30 JULY 1921, Page 3

In the Times of Friday, July 22nd, there appeared a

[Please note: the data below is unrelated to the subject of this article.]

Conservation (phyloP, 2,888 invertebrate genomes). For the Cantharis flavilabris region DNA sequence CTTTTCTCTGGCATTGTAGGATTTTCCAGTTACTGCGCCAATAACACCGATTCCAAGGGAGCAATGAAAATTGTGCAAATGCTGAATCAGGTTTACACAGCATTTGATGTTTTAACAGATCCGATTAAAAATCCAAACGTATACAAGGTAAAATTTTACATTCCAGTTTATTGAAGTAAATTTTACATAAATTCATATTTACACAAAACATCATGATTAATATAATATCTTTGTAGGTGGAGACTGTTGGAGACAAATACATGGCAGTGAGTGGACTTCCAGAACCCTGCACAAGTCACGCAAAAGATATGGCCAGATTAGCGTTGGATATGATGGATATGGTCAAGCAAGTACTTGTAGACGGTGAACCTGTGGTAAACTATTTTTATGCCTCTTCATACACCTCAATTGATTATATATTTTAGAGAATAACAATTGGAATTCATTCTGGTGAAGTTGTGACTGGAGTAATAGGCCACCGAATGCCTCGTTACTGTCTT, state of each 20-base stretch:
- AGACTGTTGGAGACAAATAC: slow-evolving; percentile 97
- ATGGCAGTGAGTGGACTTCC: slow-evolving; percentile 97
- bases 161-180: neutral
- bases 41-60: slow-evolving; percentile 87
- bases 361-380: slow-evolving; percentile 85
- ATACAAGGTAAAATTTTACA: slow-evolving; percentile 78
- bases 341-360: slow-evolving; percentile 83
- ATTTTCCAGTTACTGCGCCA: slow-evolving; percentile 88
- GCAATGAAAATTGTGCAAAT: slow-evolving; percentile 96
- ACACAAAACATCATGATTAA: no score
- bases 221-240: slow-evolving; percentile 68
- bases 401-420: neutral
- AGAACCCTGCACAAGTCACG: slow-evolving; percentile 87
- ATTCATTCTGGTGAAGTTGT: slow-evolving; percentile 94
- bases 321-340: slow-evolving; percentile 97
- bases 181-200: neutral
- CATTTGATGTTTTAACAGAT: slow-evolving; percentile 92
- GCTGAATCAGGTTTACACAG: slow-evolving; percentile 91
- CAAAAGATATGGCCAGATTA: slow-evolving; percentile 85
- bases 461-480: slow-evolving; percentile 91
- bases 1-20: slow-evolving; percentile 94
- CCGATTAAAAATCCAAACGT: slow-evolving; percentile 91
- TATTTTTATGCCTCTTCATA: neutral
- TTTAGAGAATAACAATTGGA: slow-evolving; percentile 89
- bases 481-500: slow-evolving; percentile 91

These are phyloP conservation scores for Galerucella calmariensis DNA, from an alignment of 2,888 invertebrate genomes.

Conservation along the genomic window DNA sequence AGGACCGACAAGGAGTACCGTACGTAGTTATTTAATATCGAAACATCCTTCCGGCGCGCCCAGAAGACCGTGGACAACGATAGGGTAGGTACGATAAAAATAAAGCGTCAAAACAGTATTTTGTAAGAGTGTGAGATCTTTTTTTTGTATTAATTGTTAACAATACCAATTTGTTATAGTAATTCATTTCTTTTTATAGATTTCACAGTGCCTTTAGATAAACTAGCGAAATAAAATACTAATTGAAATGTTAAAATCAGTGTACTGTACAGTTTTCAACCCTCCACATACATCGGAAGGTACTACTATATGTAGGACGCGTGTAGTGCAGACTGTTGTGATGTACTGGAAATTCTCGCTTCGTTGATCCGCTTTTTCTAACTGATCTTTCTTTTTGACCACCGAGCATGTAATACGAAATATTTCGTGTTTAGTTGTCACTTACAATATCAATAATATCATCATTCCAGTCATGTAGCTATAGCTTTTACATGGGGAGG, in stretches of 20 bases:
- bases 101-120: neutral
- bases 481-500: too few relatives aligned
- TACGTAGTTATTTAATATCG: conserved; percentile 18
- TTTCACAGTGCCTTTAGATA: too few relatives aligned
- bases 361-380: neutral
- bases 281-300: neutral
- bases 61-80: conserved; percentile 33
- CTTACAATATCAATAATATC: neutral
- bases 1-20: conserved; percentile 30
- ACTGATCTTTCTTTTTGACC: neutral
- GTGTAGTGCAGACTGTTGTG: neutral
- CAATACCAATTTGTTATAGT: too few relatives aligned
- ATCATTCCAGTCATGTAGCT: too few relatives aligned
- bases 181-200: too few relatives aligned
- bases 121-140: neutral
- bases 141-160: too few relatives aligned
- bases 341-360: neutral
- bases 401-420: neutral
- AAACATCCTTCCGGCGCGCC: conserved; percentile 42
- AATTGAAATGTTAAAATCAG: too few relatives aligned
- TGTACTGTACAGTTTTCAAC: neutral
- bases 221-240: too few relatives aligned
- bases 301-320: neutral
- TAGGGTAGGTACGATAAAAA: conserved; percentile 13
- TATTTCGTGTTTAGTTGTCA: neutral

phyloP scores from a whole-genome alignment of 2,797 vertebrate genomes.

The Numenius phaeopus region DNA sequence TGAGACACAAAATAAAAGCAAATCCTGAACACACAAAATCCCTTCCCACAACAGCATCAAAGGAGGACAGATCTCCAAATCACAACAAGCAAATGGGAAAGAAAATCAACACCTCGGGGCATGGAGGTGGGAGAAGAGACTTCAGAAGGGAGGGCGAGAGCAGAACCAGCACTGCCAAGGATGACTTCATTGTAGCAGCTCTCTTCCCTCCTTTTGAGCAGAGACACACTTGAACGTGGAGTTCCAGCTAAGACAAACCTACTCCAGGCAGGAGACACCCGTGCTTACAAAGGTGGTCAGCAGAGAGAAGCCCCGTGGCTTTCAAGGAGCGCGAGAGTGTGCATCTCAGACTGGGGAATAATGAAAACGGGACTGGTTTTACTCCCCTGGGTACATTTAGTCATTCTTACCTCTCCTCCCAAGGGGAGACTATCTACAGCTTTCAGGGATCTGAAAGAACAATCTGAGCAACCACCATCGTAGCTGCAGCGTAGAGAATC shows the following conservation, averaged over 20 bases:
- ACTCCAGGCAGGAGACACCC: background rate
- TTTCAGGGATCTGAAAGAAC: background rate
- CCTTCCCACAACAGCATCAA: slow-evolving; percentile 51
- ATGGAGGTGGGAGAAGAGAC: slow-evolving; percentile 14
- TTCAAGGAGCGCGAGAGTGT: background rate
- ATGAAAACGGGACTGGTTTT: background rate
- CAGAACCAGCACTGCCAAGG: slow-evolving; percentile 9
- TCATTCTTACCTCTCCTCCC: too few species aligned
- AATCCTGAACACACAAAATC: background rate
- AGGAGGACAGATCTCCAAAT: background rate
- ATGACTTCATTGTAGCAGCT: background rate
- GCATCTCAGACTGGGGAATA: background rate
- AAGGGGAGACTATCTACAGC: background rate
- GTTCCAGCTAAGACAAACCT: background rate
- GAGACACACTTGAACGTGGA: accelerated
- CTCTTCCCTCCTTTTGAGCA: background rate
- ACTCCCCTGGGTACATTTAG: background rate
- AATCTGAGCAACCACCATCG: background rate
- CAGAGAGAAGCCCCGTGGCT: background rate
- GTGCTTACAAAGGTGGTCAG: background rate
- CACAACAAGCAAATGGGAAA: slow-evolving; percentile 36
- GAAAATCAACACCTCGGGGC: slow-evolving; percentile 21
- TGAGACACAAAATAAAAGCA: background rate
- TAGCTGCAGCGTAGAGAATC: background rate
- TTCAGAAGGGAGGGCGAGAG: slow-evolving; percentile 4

letter from Lady Askwith on the subject of the present attempt by the Labour Exchanges to interfere in the relations between the employers and employed in domestic service. Their method is this. They issue "on Government paper a lit of requirements, hours, and wages, drawn up by the advisory committees, which, if the employers do not fulfil, they consider that the applicant is entitled to refuse the situation and receive the unemployment dole. They began with persona under eighteen years of age, but are in many instances extending them to cover all ape." As Lady Askwith points out, this is a grossly illegal attempt to blackmail domestic employers into conforming to what the Labour Exchanges think to be the right conditions. The demand for domestic labour so notoriously exceeds the supply that this interference is particularly futile. If a servant is dissatisfied with the conditions of his or her employment, he or she can so easily leave and obtain another situation at once, that the idea of it being necessary for the Labour Exchanges to protect, at enormous expense to the nation, the rights of this class, which can and very rightly does look after itself extremely well, is grotesque.